CLASP profile: Anthony Kelly

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Anthony Kelly from Ireland is the latest member of the Competition League for Amateur Solo Pipers (CLASP) to be profiled:

• Where are you from and how did you get into piping?
I’m, originally from Dublin but now living in Roscommon ireland with my wife, Nicola, son Gavin and two daughters, Erinn and Abigail. I got into piping from being in the military and when I was serving overseas in Lebanon. It was a Christmas dinner when I first heard the pipes. The uniform, the sound … that’s when I said, “Yep, I want to do that.” On returning from overseas I applied for the next piping course in 2000 and I havent looked back since.

• How has the pandemic affected your piping personally?
If anything I havent stopped. With the online compititons and some piping engagements in work I’ve been quite busy.

What’s your most memorable performance you’ve taken part in, either band or solo?
I’ve done so many things over the years but the one that’s stands out was playing a lament at JFK’s graveside in Arlington Cemetry in Pennsylvania, USA. The eternal flame was to burn in New Ross, Co. Wexford as a commeration to JFK’s visit to Ireland in June 1963. I was very proud of that.

Anthony at JFK’s graveside.

What’s your most memorable performance you’ve heard – band or soloist?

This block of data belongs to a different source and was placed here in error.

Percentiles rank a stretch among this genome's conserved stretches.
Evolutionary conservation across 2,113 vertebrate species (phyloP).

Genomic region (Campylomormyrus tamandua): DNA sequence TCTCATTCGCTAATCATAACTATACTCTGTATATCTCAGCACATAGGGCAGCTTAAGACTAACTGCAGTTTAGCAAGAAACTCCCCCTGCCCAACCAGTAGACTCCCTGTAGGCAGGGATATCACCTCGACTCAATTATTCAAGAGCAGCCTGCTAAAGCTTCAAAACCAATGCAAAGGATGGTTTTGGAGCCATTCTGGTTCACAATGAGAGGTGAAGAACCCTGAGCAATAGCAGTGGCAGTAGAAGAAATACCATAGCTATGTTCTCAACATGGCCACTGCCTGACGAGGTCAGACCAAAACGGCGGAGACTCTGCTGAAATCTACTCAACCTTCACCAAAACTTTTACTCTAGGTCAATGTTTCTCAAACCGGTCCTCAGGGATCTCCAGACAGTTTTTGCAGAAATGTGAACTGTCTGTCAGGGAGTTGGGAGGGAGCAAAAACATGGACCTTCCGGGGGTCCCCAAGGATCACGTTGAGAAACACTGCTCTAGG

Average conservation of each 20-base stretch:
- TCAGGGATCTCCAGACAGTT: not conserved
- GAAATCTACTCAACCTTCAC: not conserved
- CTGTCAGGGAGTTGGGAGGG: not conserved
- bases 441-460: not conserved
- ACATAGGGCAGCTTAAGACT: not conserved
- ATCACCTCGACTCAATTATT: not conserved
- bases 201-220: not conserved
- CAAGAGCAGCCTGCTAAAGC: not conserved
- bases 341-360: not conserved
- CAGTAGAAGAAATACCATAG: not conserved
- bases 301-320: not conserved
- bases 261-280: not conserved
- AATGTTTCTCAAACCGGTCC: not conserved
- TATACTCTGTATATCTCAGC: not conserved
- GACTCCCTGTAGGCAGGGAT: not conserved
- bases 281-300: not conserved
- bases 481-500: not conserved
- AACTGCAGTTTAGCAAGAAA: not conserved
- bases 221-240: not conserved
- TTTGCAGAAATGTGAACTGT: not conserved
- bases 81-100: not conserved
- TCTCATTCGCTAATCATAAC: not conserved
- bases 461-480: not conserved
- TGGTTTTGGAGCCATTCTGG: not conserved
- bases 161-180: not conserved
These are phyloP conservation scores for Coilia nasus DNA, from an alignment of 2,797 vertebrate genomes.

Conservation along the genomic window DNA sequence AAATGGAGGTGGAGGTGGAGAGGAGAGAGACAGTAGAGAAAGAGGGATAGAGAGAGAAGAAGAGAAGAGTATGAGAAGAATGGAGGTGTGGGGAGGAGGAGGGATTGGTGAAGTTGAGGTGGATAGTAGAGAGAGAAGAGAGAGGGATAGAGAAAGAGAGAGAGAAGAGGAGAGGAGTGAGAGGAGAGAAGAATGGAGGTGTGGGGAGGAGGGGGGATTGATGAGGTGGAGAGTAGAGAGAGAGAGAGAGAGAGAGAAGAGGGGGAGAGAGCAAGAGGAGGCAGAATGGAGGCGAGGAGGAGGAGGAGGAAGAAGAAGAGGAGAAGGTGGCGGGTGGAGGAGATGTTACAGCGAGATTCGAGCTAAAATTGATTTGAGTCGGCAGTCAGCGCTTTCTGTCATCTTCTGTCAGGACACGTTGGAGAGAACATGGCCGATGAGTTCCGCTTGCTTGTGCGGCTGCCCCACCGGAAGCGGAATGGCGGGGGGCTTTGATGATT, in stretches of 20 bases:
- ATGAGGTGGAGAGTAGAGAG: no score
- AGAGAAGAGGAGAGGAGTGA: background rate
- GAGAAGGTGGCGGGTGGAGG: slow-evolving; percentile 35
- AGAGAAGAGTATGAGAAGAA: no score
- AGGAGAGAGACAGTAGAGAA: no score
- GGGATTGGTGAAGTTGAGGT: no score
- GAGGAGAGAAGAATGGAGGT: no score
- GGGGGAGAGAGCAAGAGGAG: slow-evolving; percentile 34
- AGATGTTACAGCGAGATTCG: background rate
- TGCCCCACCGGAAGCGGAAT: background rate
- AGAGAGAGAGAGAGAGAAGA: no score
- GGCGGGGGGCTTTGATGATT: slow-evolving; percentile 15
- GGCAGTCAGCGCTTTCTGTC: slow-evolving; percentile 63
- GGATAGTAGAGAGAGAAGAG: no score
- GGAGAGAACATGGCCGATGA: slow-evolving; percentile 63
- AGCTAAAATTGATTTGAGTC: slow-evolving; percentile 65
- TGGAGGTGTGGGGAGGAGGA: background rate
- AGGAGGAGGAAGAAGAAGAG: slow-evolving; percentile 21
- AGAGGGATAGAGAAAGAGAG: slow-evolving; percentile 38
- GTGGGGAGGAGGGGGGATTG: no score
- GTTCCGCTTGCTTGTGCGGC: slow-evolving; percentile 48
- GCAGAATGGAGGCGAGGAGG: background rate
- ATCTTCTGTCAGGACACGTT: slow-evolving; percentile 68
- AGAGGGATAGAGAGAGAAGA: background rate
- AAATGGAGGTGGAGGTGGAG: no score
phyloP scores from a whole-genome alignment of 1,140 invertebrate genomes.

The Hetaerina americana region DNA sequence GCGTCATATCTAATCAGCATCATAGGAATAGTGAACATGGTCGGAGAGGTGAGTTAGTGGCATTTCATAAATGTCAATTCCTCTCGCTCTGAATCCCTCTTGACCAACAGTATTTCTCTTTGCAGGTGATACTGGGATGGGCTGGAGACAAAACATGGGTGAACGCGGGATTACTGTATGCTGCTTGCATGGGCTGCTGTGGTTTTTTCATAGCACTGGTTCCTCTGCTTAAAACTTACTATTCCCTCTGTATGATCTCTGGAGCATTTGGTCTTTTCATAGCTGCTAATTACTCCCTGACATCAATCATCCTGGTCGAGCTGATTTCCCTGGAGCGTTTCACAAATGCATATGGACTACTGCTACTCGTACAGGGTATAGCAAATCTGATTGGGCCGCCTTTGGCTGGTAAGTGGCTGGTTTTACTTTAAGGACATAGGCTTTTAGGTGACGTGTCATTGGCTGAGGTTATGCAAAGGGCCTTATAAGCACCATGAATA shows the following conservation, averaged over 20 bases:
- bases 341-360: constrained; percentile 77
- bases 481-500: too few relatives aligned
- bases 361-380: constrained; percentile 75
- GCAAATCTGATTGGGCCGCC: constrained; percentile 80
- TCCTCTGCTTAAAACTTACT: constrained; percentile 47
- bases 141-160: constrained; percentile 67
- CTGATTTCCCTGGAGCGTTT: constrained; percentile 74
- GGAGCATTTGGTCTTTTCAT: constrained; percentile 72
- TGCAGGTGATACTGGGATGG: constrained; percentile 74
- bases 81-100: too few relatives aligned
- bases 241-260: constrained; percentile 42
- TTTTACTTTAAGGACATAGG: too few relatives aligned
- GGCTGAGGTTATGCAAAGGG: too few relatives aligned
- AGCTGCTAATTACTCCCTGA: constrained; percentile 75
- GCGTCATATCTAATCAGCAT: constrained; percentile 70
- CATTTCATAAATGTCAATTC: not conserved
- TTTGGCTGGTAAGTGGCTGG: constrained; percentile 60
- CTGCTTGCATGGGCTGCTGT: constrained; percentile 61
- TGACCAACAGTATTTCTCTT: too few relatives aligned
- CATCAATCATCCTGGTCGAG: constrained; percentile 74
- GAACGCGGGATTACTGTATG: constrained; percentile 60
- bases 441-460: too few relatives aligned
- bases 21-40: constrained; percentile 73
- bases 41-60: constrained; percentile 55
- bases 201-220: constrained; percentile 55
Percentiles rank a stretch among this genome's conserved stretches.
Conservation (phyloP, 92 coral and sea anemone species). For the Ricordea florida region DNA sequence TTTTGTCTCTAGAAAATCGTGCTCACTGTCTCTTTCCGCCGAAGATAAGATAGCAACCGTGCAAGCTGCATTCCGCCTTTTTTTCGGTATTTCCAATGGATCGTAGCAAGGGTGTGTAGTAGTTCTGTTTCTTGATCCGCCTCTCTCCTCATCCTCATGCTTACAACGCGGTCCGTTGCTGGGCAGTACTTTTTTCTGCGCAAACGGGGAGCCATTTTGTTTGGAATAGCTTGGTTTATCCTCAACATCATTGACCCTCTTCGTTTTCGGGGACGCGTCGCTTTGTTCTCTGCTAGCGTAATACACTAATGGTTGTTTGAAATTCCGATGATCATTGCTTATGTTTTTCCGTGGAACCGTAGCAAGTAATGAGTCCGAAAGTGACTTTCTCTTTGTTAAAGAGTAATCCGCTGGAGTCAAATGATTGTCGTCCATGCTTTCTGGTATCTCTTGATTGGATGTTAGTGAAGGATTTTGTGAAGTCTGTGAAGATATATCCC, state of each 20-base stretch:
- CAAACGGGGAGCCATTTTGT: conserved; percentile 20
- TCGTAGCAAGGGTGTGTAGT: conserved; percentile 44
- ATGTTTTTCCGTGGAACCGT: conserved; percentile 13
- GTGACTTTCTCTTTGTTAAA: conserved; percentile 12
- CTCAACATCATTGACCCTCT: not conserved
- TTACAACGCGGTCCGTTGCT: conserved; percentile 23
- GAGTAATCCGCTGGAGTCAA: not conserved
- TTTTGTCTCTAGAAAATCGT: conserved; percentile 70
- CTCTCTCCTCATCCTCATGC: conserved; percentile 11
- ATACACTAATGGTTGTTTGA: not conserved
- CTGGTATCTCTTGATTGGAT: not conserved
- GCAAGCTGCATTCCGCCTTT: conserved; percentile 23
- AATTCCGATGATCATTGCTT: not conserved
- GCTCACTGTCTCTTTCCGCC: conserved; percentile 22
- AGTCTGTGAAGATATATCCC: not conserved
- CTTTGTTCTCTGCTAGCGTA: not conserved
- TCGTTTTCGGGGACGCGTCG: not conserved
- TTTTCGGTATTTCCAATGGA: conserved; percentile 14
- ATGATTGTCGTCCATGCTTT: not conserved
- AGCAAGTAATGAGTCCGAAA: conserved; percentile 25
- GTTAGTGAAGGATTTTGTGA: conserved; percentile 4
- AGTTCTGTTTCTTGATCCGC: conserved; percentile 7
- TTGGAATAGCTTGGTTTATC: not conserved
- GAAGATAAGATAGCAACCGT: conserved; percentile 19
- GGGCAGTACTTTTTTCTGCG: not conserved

SFU’s winning medley at the Worlds in 2008. It’s a cracking medley!

Who has been the biggest influence on your piping?
I’ve played with a few bands and on an SQA course and each Pipe Major and instructor has a different way of teaching. They have all given me knowledge I’ll never forget. But the biggest inlfuence would be Mrs Kelly. She had to deal with it all.

How do you relax and do you have other interests or hobbies? 
Love golf, fitness and eating … where can you go wrong?

Have you taken part in any show, concerts or recitals this year?
A few remote concerts and commerations, nothing too fancy. With the pandemic most of our yearly enagements have been cancelled.

Was piping something you wanted to do from an early age?
No. I was very late in my life in a piping sense. I was 24 when I started. I played tin whistle and recorder in school. Strangely, music was not much on my agenda and I wish it had been. Piping has served me well over the years, especially in the defence forces.

Favourite piobaireachd?           
There’s three I love to play: MacFarlane’s Gathering, Massacre of Glencoe and Tulloch Ard. But Murray Henderson’s Lord Lovat’s Lament with The Big Music Society … epic!

Leading out the teams at the Dublin Horse Show.

• Any humorous piping anecdote you can relate to the readers (keep it clean!)?
One year doing the Aga Kahn Trophy in the Dublin Horse Show (a very famous horse show jumping contest) it was the winners’ victory lap and that year we had been fitted for new kilts. Mine was a bit big at the time and just as we started to march around the arena I felt my kilt feeling a bit low off  the knees and panic ensued. Quickly, I had to switch from the outside to the centre and grabbed my kilt before a national disaster happened. Being in the second column at the front, the whole band had a good chuckle, well, more a fit of laughter, at my expense. I, too saw the funny side.

Thank you, Anthony!